Plaintiffs seek judicial review of the Hearing Officer's decision permitting wage garnishment under 28 U.S.C. § 2415 et seq., claiming that the administrative wage garnishment is barred by the statute of limitations set forth under 28 U.S.C. § 2415(a). (Doc. No. 1.)

         B. Procedural Background

         On January 30, 2017, Plaintiffs filed a complaint against Defendant in this Court seeking judicial review of an administrative decision by Defendant permitting wage garnishment under 28 U.S.C. § 2415. (Doc. No. 1 at 5.) On May 5, 2017, Defendant filed an answer to the complaint. (Doc. No. 4.) On June 30, 2017, Defendant submitted a seventy-page Administrative Record and Index. (Doc. No. 8.) On July 14, 2017, the parties filed cross-motions for summary judgment pursuant to Federal Rule of Civil Procedure 56 (Doc. Nos. 9, 12), together with supporting briefs and statements of material facts in support of the motions, and corresponding exhibits (Doc. Nos. 10-11, 13). On July 14, 2017, Plaintiffs filed a brief in opposition to Defendant's motion for summary judgement. (Doc. No. 13.) On August 14, 2017, Defendant filed a brief in opposition to Plaintiffs' motion for summary judgment. (Doc. No. 14.) Defendant filed a reply brief to Plaintiffs' motion for summary judgment on August 28, 2017. (Doc. No. 15.) Having been fully briefed, the cross-motions for summary judgment are accordingly ripe for disposition.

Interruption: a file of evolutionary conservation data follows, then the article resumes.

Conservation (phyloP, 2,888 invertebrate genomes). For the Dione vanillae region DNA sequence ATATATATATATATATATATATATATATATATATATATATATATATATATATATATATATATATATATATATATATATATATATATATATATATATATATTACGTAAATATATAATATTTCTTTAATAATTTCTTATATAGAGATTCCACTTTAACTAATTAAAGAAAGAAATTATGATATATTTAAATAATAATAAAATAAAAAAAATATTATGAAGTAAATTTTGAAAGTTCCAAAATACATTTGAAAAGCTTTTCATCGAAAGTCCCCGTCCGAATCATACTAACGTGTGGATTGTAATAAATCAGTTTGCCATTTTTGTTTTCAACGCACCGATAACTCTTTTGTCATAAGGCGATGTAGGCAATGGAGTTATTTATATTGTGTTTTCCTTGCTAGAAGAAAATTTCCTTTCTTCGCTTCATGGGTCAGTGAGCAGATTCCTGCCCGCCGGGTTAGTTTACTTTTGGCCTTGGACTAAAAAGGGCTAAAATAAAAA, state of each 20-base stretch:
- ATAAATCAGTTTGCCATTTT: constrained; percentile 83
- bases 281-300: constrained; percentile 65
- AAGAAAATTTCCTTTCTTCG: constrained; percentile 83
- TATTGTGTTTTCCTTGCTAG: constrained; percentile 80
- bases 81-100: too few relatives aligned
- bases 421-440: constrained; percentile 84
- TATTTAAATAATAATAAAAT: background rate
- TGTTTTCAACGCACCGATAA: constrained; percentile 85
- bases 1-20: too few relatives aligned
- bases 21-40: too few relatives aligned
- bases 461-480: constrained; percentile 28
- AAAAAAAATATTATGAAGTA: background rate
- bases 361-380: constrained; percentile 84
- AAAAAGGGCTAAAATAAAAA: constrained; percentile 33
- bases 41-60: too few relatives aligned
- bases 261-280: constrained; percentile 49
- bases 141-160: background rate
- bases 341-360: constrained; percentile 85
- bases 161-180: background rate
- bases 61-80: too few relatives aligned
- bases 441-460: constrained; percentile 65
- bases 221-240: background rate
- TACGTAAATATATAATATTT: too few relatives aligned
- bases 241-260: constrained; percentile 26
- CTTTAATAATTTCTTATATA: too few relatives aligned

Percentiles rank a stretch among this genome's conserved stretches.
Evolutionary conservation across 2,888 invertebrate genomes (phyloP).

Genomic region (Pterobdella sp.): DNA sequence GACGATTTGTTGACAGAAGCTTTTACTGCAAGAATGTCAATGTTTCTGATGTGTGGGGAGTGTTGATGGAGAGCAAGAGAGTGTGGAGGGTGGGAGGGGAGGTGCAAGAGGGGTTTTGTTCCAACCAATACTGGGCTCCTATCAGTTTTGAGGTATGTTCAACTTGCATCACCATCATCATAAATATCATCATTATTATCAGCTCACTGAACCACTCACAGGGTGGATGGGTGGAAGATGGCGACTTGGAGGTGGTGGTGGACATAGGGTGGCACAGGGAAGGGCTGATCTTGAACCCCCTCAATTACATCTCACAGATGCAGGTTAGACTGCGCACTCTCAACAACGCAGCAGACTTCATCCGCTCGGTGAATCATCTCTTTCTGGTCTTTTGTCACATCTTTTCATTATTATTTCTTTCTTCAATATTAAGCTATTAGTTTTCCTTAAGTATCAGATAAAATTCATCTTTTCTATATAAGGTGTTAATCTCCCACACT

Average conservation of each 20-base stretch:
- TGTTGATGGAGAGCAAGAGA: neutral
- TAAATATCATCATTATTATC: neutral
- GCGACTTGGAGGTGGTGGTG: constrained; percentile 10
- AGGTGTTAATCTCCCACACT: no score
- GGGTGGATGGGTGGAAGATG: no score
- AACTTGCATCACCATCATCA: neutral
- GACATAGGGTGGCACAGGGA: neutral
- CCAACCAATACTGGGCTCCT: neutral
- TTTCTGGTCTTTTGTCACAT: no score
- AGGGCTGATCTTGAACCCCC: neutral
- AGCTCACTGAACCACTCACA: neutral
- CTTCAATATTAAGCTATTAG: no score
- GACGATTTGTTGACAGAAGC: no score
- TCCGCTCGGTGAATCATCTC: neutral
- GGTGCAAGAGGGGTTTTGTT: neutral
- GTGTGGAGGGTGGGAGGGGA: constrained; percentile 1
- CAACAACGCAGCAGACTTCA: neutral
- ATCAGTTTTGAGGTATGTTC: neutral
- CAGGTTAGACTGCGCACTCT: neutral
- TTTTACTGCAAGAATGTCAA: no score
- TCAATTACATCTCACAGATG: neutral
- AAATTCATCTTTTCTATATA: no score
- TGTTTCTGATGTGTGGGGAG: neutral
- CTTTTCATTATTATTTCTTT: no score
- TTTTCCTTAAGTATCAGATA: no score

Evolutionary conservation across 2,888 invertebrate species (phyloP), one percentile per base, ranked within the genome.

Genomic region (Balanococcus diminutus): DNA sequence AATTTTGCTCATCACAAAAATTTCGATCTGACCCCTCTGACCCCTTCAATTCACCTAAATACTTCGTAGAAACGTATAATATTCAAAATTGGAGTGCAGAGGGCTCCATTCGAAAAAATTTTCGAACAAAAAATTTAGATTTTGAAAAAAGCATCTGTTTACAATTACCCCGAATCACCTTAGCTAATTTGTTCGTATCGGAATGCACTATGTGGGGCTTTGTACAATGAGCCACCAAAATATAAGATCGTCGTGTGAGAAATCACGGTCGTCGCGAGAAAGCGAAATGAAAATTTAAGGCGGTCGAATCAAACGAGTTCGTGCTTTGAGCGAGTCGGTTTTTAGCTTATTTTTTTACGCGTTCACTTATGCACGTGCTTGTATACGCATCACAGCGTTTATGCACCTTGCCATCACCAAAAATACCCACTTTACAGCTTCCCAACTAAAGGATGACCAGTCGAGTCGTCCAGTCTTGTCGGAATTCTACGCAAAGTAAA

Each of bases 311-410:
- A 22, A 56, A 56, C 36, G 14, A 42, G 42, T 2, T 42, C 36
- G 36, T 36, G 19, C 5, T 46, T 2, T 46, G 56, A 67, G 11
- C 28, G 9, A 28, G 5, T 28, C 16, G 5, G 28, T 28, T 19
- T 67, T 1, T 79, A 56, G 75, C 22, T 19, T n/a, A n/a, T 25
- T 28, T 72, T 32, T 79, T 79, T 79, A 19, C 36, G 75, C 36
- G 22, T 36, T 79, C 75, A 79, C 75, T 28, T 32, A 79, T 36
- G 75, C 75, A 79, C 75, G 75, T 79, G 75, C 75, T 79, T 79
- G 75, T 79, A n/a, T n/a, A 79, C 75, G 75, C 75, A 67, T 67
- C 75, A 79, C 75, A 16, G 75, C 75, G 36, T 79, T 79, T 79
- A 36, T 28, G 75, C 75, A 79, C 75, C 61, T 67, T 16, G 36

II.STANDARD OF REVIEW

         A. Summary Judgment Standard